It's funny how drastically life can change in such a short time. Just ask Jaz O'Hara. Five years ago, her parents decided to take in an Eritrean refugee living in the Calais Jungle. Little did she then know that her new brother, Mez, would inspire her to launch a pioneering human rights charity, The Worldwide Tribe - a platform for refugee voices that too often go unheard and a fundraising organisation that's bettered the lives of countless refugees across the world.
The Worldwide Tribe's origin story is thoroughly 21st century. Inspired by her brother's stories of life in the Calais Jungle, Jaz visited herself in 2015. Outraged by the inhumane conditions of the camp, she hastily scrambled together a heart-felt Facebook post and a well-meaning Go Fund Me page. Needless to say, her post tugged at heart-strings and raised thousands of pounds in the process. What started as a Facebook post is now a fully-fledged human rights charity dedicated to highlighting the humanity behind the headlines.
Aside from the obvious (providing clothes, food and shelter), The Worldwide Tribe has helped to install Wi-Fi in refugee camps in France and Greece, run art projects in Jordan's Zaatari camp and helped to launch a search-and-rescue scheme in the Mediterranean. We caught up with Jaz, fresh off a flight from Beirut, to talk about motivation, inspiration and how we, as travellers, can help fight the good fight.
Uplifting refugee voices and celebrating human differences with Jaz O'Hara
What are you working on at the moment?
Well, I've just returned from Beirut where I was connecting with some victims of the explosion earlier last year. We released a podcast the week after the explosion looking at its impact but now, three months later, I'm looking at how we can tell the stories of the people living there today. Getting out there was tricky. I spent about a month fundraising, getting some logistics in place, and then had to navigate Covid tests and pricey insurance policies before I could actually step aboard the plane.
Who is the most inspirational person you've met on your travels?
For me, the person I always come back to when I need inspiration or encouragement is my little brother, Mez. My parents have taken in three more refugees since then, all four of whom are hugely inspiring to me and have suffered through realities we could never even imagine prior to coming here, but Mez was the first to join our family.
We give talks together on a daily basis. He's very keen to share his story and to bring some awareness around the situation in Eritrea. He crossed the Sahara desert, he crossed the Mediterranean Sea and he lived in the Calais Jungle, all by the age of 13. I think hearing the story from his perspective is life-changing. It's simply not the same when I try to tell it.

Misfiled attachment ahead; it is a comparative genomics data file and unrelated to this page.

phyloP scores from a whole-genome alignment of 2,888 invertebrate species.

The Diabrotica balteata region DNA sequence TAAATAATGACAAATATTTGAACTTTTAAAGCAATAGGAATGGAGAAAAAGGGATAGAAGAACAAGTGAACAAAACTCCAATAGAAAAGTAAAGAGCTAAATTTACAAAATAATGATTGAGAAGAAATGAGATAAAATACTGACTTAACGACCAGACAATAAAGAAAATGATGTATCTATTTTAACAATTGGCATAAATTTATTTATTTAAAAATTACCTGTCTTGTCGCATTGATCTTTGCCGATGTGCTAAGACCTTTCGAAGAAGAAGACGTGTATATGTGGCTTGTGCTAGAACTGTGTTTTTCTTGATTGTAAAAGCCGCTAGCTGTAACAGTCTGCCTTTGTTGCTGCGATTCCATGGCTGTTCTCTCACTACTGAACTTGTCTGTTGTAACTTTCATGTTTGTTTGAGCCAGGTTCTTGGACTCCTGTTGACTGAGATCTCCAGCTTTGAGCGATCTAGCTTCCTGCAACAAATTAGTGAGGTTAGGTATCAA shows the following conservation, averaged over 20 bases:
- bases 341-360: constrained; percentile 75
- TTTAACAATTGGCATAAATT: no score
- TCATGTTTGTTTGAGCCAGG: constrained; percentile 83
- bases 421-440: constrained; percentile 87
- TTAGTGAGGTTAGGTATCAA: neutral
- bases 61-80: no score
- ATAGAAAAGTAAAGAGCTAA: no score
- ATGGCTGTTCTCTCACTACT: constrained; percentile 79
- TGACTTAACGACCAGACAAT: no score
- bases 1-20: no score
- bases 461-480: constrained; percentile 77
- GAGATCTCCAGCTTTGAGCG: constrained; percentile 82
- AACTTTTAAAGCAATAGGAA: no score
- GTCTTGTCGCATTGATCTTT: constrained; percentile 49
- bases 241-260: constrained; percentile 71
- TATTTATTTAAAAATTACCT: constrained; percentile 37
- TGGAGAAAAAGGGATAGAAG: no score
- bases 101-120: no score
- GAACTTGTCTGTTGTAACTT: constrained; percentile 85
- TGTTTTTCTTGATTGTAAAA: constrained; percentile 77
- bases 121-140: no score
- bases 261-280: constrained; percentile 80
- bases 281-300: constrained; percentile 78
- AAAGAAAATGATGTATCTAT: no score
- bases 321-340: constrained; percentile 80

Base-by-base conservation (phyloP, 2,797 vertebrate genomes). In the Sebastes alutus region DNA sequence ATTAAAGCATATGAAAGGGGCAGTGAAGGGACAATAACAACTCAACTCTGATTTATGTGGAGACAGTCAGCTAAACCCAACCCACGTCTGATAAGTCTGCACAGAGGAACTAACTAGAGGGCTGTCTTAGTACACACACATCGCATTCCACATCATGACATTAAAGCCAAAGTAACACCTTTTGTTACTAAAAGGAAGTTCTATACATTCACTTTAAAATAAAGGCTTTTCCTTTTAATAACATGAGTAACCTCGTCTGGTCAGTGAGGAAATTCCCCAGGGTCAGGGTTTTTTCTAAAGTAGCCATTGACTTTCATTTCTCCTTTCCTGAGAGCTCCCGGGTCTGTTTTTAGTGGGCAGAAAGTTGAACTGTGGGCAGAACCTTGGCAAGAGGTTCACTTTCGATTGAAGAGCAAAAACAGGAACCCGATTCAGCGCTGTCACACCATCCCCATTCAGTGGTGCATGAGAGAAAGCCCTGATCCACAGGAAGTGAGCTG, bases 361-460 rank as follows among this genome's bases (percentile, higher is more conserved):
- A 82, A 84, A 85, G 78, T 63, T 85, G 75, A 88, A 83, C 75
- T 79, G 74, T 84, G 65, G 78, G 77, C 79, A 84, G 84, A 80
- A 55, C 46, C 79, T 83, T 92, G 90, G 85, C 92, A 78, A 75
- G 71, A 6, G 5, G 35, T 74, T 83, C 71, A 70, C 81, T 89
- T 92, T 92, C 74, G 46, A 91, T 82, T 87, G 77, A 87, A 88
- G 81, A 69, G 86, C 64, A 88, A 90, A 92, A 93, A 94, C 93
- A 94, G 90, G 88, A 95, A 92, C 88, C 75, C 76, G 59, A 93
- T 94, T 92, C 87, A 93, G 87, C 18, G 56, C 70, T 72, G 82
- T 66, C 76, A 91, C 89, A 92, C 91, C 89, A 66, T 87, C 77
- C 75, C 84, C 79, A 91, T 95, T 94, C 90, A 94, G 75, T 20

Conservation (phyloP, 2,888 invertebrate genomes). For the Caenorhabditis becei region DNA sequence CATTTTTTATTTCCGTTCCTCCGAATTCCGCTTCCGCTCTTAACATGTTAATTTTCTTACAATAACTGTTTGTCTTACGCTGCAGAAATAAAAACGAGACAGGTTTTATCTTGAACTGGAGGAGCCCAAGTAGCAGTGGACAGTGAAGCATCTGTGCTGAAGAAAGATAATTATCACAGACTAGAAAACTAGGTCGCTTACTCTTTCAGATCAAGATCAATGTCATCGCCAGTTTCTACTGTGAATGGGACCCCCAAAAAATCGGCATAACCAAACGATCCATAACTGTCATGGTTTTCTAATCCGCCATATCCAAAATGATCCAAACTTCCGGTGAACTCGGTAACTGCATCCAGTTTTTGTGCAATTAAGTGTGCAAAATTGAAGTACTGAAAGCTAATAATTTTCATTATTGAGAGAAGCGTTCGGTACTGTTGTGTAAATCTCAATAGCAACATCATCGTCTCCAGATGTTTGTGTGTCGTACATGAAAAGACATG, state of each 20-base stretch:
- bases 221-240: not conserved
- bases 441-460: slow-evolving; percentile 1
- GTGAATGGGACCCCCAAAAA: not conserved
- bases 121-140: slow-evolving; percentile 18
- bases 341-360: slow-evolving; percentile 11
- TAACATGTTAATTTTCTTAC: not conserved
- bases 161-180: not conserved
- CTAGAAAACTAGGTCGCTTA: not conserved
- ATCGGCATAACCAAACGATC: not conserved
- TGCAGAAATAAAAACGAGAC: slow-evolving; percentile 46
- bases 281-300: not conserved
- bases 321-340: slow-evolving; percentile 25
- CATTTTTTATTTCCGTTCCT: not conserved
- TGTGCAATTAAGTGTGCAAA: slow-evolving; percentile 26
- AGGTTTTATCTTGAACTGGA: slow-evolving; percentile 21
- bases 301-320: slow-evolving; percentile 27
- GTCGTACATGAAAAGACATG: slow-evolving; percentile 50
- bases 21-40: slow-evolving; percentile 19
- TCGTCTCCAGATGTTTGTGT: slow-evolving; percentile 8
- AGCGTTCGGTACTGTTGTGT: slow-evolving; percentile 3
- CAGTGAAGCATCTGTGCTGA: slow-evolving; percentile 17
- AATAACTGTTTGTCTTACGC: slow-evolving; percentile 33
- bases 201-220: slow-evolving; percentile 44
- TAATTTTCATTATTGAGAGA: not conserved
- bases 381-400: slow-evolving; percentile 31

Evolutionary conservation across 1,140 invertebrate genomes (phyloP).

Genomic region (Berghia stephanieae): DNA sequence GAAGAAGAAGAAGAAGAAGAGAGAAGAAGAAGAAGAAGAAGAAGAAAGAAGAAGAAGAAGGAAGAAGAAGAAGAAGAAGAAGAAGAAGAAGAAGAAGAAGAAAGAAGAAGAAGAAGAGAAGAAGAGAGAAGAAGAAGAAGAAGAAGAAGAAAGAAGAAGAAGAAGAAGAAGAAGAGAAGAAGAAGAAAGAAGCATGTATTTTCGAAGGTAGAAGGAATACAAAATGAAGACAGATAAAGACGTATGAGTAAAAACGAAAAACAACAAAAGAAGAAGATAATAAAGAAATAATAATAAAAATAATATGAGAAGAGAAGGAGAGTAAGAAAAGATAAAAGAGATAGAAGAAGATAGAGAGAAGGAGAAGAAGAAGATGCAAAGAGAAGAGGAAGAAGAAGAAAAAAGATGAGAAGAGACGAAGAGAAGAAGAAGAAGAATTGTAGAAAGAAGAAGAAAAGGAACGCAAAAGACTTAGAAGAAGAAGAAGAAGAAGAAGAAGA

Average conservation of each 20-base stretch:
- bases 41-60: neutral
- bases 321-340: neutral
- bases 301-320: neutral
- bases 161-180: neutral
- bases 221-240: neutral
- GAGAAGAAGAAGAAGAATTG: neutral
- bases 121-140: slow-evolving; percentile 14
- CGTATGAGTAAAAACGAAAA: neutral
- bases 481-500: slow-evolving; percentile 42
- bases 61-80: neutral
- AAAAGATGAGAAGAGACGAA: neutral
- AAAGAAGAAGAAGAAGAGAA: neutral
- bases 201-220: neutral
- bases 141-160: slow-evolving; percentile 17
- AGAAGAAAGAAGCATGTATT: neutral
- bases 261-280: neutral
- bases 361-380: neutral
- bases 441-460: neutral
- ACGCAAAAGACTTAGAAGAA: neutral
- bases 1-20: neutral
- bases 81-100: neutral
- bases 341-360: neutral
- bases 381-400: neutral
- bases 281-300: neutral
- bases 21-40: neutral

What is the most rewarding part of your work with The Worldwide Tribe?
I love giving talks in schools. Some of the terminology that we use is complicated - even some adults don't really understand the difference between refugee, asylum seeker and illegal immigrant - but none of that really matters. With kids, it's all about bringing it back to basic feelings of empathy and kindness. They floor me with their questions sometimes. "Why can I go to France but they can't come here?" they'll ask, or "why can't anyone just live anywhere?" They've got a point.
Which elements of the global refugee crisis are most underplayed by the media?
I think that we're missing many portrayals of resilience and overcoming adversity, and of people adding to our economy. This narrative that "people are coming over here to take jobs and benefits" is a very inaccurate representation, and when I put that to people I meet in refugee camps they're shocked that people would ever think in that way. I remember being in Calais one time and somebody had found a newspaper, read one of these headlines and questioned me: "Is this what people think in the UK?" This idea that people are coming for economic reasons is very quickly unpicked when you arrive in Calais or Lesvos and you realise there are no economic conditions that could be worse than those in the camps.
How can SUITCASE readers easily help refugees, beyond circulating content on social media?